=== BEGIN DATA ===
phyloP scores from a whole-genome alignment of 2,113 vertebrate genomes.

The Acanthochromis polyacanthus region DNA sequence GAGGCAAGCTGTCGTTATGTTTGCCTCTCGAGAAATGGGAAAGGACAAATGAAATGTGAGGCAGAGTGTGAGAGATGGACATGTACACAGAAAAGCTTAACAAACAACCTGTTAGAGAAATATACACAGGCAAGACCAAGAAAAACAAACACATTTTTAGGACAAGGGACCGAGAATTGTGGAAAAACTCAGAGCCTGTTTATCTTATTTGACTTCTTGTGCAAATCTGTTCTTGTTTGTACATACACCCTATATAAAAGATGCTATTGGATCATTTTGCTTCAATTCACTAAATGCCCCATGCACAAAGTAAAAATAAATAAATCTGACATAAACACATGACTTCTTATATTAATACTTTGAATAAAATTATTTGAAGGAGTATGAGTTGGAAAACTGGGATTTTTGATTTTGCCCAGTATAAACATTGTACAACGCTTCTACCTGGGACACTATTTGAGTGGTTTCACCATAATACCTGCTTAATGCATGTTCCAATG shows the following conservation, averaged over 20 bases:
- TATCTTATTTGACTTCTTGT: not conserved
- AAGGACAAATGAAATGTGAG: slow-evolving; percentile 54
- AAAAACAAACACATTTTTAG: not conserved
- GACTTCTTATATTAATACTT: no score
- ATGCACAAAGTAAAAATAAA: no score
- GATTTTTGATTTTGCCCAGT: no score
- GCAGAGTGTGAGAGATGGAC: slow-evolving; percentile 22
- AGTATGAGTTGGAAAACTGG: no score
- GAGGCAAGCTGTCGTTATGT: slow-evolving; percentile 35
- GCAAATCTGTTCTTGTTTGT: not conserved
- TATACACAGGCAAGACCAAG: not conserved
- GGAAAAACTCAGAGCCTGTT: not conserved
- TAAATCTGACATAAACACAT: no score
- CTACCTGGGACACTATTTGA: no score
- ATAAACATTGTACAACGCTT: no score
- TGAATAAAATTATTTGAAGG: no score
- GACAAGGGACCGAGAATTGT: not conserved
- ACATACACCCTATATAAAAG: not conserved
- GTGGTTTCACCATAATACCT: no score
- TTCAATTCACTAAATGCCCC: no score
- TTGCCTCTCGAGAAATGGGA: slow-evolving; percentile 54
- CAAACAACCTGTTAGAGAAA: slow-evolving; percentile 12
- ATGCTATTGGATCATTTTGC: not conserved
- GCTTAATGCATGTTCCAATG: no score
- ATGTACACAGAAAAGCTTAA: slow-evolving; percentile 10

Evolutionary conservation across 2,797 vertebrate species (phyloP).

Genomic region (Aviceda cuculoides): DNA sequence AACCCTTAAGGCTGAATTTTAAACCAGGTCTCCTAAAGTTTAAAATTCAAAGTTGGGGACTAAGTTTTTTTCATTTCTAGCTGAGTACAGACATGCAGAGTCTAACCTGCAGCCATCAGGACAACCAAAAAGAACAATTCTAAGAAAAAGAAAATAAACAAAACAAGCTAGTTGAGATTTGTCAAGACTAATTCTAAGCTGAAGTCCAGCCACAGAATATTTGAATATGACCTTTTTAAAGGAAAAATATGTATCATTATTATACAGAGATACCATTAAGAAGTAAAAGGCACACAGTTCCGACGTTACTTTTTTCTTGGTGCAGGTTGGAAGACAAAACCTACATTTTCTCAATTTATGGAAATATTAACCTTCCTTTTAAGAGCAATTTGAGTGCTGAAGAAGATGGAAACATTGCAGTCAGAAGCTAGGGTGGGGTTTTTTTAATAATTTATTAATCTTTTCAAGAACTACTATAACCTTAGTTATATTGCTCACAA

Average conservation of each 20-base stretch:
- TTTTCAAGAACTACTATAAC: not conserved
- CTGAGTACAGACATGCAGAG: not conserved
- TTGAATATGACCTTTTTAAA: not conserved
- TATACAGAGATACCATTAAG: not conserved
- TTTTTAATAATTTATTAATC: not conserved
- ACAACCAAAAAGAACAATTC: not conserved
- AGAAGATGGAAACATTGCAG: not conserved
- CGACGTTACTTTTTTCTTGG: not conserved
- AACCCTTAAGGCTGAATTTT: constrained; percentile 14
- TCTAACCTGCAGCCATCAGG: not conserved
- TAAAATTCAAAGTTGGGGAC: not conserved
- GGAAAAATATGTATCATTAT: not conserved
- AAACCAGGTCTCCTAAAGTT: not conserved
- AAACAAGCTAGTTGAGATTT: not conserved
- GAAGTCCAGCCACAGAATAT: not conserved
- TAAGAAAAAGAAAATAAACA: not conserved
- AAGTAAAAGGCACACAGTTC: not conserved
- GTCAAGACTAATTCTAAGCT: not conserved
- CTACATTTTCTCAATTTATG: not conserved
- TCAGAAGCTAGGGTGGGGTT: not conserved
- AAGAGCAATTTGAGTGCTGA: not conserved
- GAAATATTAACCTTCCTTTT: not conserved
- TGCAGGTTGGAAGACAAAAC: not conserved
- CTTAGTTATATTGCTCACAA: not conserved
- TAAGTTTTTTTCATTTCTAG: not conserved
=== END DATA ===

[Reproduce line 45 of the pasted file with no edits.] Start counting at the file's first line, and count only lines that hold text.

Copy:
- GAAGTCCAGCCACAGAATAT: not conserved